# Introduction to Elasticity

## Definition

Elasticity is a numerical measure of the responsiveness of Qd or Qs to one of its determinants.

So basically, elasticity is about measuring the effect of one variable onto another variable.
For example, if a company specializes in developing applications for mobile devices. If this company decides to increase the price for their services then what would be the impact on demands.

## Price Elasticity of Demand

Price Elasticity of Demand = (Percentage change in Qd) / (Percentage change in P)

• Price elasticity of demand measures how much Qd responds to a change in P.
• This measures the price-sensitivity of buyers' demand.

### Example

Assume that price elasticity of demand = 20% / 10% = 2. See the figure below: Note that along a D curve, P and Q are supposed to move in opposite directions, which would make price elasticity negative. However, for the sake of simplicity, the minus sign is ignored and consider that price elasticities as positive numbers.

### Calculating Percentage Changes

Standard method of computing the percentage (%) change is given below:
(end value − start value) / (start value) × 100%

So, for example, assuming the company that develops apps, and wanting to increase the price (depicted in the figure below as moving from A to B).
The % change in P = (\$350 − \$250) /\$250 = 40% The problem with standard method is that it provides different answers depending on the starting point.
From A to B, P increases 40%, Q falls 25%, elasticity = 25/40 = 0.62
From B to A, P decreases 28%, Q increases 25%, elasticity = 25/28 = 0.89

That's the reason why another method is used and it's called midpoint method, which is represented by the following formula:
(end value − start value) / (midpoint) × 100%

• The midpoint represents the average of end value and start value.
• In this case, whichever is used as start or end wouldn't change the result.

#### Example

• Using the midpoint method, the percentage change in P is as follows:
(\$350 − \$250) / (\$300) × 100% = 33.33%
• The percentage in Q would be:
(20 − 15) / (17.5) × 100% = 28.57 %
• The price elasticity of demand is calculated as:
28.57 / 33.33 = 0.86

### Exercise

Exercise on Calculating the Elasticity

Check your answers here: Solution to the Exercise on Calculating the Elasticity

### What determines price elasticity?

We will consider a couple of examples help to understand the determines price elasticity, where each one compares two common goods.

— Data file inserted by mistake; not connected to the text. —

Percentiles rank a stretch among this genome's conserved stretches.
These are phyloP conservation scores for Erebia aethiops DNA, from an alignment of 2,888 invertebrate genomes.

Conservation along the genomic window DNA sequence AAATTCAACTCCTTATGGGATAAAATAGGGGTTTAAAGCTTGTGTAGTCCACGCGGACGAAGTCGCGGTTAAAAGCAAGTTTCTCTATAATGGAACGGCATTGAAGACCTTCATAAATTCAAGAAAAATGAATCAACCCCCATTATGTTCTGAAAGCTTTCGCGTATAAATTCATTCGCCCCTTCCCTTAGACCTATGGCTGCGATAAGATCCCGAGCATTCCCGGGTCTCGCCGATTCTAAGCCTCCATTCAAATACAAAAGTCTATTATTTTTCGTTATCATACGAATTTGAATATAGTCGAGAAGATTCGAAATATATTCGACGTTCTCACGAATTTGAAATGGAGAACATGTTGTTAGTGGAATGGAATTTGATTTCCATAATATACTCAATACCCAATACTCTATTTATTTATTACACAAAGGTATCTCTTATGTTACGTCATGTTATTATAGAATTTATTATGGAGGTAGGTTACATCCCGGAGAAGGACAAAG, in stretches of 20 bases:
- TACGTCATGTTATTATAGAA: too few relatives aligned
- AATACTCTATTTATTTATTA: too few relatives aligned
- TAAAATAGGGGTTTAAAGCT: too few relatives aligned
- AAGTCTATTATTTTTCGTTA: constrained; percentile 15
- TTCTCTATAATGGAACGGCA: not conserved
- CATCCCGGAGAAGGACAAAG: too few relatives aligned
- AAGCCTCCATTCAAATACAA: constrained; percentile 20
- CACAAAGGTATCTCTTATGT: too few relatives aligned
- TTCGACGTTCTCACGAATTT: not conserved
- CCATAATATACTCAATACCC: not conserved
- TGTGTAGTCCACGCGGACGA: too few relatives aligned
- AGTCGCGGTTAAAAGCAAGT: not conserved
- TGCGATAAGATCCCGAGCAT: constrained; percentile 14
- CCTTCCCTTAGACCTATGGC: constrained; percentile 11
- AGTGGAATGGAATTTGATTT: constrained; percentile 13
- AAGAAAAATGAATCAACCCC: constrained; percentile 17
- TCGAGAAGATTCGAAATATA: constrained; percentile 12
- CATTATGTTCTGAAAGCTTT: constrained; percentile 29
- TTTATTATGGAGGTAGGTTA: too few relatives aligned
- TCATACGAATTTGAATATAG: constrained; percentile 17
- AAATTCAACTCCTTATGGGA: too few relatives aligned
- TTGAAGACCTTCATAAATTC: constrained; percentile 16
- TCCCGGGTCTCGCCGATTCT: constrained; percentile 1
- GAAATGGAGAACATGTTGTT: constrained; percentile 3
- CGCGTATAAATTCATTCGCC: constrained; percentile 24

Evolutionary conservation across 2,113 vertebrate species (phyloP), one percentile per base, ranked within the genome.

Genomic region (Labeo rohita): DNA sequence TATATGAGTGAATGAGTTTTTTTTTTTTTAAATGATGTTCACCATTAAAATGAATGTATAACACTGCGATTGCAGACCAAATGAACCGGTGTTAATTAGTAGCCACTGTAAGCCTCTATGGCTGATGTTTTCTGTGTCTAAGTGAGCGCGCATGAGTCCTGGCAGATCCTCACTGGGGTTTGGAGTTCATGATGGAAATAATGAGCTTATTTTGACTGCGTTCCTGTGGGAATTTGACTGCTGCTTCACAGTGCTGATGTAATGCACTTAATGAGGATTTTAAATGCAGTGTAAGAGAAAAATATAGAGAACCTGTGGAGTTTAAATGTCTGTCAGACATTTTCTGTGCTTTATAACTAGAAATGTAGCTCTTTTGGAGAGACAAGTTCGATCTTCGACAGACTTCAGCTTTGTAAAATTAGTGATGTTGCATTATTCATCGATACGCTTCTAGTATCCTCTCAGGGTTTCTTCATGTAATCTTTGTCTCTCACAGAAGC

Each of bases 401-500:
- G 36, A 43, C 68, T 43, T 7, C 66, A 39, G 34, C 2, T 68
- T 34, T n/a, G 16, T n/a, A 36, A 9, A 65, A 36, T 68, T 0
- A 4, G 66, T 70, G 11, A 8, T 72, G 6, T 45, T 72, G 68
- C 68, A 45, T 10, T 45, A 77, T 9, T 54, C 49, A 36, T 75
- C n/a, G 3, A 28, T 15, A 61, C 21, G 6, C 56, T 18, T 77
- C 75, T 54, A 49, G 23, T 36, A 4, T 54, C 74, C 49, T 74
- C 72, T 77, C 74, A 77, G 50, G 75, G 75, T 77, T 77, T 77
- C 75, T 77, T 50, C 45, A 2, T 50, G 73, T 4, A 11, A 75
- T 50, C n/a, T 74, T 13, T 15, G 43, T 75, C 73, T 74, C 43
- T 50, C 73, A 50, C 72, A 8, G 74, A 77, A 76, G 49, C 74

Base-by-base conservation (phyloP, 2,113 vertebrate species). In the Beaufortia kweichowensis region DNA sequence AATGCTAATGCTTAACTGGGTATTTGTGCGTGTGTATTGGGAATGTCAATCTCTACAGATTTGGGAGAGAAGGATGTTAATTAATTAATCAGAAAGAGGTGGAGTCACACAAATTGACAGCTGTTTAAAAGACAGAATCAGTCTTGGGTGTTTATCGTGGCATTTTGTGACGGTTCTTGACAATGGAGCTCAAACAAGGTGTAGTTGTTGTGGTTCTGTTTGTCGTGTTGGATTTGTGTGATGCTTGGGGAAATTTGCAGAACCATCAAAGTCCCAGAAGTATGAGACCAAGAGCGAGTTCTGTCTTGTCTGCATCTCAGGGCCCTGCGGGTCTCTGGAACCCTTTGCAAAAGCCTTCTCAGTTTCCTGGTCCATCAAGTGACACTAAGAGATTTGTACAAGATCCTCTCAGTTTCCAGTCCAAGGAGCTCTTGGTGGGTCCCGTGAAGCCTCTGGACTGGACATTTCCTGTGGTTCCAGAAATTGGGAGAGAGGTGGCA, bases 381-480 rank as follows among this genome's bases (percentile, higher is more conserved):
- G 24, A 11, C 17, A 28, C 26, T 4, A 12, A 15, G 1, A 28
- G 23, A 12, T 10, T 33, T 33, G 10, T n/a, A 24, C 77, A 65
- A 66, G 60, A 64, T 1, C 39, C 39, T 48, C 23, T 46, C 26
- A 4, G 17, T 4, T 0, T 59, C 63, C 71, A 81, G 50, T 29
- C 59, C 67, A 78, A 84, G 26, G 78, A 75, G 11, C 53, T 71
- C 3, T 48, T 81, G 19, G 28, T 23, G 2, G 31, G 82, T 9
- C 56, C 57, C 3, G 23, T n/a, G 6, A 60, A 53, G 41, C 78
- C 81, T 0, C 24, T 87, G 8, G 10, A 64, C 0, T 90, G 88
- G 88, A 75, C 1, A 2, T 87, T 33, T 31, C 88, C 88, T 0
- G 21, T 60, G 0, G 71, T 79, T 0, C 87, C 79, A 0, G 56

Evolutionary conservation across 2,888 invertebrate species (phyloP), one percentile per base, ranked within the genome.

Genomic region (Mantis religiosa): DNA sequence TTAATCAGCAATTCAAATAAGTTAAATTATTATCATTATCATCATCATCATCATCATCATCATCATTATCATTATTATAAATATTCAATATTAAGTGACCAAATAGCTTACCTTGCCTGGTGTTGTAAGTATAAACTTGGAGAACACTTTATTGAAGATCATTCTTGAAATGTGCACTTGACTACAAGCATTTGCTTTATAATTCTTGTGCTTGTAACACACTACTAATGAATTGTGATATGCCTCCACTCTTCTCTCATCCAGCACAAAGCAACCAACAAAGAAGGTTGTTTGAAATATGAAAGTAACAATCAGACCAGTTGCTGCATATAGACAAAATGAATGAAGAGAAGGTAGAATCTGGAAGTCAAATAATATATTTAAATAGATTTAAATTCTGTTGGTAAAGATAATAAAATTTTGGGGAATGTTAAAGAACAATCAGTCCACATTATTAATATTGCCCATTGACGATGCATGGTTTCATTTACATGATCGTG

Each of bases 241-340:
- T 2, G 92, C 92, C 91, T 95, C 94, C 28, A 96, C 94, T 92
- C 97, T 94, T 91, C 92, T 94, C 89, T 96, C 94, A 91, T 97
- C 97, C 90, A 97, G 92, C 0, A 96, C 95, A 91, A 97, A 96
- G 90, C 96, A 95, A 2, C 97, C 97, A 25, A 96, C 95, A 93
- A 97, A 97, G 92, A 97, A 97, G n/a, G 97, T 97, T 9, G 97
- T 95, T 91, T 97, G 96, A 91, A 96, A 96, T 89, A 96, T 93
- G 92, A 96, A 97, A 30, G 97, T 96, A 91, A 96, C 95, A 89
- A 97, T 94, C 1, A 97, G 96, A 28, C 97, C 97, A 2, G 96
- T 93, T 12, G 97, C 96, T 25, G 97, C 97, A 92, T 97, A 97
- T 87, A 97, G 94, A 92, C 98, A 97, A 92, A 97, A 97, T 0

In each example:
• Assume that the prices of both goods increase by 25%.
• The particular good for which Qd falls the most (in percent) has the highest price elasticity of demand. Which good is it? And Why?
• What findings do we draw from each example about the determinants of the price elasticity of demand?

#### Example 1: Aspirin versus Jetski Rides

• The prices of both of these goods rise by 25%.
For which good does Qd drop the most? Why?
• A rise in the price of Aspirin wouldn't cause any effect on its demand. Millions of people use Aspirin because, on the other hand
• If the price of a Jetski ride rises, some people may not be obliged to use it.
• Note: Price elasticity is higher for luxuries than for necessities.

#### Example 2: Pizzas versus Food

• The prices of both of these goods rise by 25%.
For which good does Qd drop the most? Why?
• For a narrowly defined good such as pizzas, there are many substitutes (burgers, chinese food, pasta, tacos, etc.)
• There are fewer substitutes available for broadly defined goods.
However, here aren't too many substitutes for food.
• Note: Price elasticity is higher for narrowly defined goods than broadly defined ones.

#### Example 3: Health club (Gym) membership versus electrcity

• The prices of both of these goods rise by 25%.
For which good does Qd drop the most? Why?
• Health club (Gym)membership has close substitutes. For example buy a couple of items and use them at home such as dumbbells, jump rope, weight plates, and a pull up bar
• Electrcity has no close substitutes, and hence consumers would probably use much less if its price rises.
• Note: Price elasticity is higher when close substitutes are available.